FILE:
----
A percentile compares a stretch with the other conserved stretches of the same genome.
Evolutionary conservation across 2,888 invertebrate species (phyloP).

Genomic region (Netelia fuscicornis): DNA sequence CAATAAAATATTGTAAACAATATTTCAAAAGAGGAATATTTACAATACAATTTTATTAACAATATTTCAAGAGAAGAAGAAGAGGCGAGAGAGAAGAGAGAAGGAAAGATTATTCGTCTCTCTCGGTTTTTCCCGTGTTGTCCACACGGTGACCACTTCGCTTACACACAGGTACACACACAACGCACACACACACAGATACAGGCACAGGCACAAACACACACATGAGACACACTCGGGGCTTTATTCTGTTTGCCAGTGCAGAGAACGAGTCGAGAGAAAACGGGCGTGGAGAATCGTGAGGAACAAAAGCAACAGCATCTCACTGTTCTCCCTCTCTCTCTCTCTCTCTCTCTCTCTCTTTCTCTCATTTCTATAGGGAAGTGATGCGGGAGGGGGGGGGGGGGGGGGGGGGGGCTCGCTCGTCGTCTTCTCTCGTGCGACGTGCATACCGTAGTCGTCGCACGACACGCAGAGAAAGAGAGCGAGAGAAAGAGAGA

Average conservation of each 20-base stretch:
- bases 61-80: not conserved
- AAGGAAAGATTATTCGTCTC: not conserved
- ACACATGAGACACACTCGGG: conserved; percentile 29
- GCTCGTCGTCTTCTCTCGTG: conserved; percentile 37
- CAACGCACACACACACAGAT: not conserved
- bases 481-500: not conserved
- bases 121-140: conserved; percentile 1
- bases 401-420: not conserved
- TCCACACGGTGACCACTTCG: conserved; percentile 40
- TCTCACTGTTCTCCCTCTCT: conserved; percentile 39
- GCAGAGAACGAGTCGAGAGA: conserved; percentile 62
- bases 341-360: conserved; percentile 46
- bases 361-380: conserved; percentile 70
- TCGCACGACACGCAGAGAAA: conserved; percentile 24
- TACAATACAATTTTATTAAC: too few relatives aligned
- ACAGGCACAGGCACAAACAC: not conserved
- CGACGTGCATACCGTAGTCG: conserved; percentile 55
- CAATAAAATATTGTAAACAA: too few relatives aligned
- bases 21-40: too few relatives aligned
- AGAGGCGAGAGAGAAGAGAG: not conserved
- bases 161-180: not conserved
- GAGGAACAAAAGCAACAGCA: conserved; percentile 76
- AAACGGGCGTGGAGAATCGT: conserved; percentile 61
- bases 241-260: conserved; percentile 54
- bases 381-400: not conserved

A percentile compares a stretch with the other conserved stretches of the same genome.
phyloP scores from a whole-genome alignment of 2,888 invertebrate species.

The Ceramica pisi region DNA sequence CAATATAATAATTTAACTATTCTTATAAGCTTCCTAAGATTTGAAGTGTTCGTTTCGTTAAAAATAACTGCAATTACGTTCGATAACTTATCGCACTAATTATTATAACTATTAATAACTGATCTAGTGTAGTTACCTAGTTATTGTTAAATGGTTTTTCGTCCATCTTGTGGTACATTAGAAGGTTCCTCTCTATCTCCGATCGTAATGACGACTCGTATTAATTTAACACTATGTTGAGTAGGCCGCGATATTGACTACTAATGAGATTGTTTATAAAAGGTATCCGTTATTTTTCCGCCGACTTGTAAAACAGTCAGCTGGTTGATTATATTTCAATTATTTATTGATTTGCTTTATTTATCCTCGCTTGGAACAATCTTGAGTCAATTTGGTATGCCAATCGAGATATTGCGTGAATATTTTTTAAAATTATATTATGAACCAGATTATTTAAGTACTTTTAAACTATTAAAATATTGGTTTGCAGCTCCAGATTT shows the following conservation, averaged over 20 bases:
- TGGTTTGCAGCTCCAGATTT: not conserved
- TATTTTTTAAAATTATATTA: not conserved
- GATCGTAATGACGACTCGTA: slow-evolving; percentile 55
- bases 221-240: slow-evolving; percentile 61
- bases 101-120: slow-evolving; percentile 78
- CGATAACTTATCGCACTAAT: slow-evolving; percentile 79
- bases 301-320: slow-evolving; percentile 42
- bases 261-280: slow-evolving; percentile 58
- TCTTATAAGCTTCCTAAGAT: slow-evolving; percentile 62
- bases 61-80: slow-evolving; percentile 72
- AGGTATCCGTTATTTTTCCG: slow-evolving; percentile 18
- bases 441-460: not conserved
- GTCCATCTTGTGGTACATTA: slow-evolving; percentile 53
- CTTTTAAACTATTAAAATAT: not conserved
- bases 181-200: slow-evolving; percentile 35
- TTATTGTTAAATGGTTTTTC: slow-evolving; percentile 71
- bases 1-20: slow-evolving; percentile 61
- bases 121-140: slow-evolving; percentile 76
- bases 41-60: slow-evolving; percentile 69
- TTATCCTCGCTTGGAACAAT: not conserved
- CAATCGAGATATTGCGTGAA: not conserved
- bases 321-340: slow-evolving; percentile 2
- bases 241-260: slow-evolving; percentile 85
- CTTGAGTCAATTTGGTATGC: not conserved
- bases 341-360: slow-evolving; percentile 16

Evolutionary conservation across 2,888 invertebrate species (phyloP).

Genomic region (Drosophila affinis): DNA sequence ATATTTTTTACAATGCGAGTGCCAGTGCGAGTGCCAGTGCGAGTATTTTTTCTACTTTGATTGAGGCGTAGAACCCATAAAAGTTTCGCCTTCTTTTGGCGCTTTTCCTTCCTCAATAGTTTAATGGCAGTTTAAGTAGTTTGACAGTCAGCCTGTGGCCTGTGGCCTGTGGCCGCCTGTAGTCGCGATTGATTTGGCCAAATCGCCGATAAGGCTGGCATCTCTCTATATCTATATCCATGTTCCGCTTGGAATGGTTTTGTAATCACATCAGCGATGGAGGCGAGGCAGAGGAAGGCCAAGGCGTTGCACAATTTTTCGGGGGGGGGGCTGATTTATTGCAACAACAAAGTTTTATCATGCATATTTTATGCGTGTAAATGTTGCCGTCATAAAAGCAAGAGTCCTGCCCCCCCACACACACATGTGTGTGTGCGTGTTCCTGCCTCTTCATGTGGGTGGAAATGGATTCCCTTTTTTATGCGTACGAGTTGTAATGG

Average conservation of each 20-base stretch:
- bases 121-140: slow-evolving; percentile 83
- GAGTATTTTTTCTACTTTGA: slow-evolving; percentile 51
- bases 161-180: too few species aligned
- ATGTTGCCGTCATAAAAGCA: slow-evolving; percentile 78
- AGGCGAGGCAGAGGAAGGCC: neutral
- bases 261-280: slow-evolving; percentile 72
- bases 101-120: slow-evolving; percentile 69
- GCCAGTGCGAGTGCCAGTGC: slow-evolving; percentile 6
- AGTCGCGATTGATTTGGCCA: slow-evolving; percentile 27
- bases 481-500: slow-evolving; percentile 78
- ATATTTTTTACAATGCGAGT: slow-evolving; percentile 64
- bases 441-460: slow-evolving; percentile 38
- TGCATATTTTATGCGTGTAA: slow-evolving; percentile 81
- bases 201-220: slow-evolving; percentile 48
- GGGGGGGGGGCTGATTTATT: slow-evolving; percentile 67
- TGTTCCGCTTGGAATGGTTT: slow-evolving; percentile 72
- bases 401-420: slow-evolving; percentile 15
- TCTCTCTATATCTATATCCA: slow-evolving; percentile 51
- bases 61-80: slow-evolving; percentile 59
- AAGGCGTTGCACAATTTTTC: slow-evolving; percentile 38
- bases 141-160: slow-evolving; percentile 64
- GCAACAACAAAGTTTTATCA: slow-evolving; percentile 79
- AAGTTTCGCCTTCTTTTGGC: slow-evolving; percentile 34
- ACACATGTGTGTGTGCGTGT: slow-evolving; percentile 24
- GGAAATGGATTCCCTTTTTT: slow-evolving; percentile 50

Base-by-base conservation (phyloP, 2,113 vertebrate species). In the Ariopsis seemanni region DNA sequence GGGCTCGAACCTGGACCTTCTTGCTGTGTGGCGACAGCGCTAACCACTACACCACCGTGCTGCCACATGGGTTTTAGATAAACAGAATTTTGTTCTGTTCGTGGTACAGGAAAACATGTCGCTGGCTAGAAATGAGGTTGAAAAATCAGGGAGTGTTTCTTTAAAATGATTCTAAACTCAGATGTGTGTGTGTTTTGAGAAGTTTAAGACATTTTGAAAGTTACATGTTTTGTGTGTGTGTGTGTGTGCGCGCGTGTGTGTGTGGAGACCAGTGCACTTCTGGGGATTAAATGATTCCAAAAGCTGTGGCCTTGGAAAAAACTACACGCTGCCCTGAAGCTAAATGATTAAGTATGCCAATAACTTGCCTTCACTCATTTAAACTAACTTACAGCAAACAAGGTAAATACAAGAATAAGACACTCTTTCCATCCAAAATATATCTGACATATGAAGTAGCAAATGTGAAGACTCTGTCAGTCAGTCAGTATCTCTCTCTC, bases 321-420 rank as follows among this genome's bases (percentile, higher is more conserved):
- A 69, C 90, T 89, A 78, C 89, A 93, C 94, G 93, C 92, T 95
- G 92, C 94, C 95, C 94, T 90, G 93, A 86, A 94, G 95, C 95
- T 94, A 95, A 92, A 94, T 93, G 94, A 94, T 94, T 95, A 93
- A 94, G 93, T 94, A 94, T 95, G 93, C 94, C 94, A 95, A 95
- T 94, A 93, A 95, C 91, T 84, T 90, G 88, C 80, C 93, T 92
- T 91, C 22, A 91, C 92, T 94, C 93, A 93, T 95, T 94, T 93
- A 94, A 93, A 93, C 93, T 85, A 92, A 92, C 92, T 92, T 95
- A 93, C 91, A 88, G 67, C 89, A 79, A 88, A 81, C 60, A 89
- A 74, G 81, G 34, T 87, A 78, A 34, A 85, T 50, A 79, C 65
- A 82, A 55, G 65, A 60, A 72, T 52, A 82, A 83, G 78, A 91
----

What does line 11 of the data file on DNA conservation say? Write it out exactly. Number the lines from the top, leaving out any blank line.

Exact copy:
- bases 121-140: conserved; percentile 1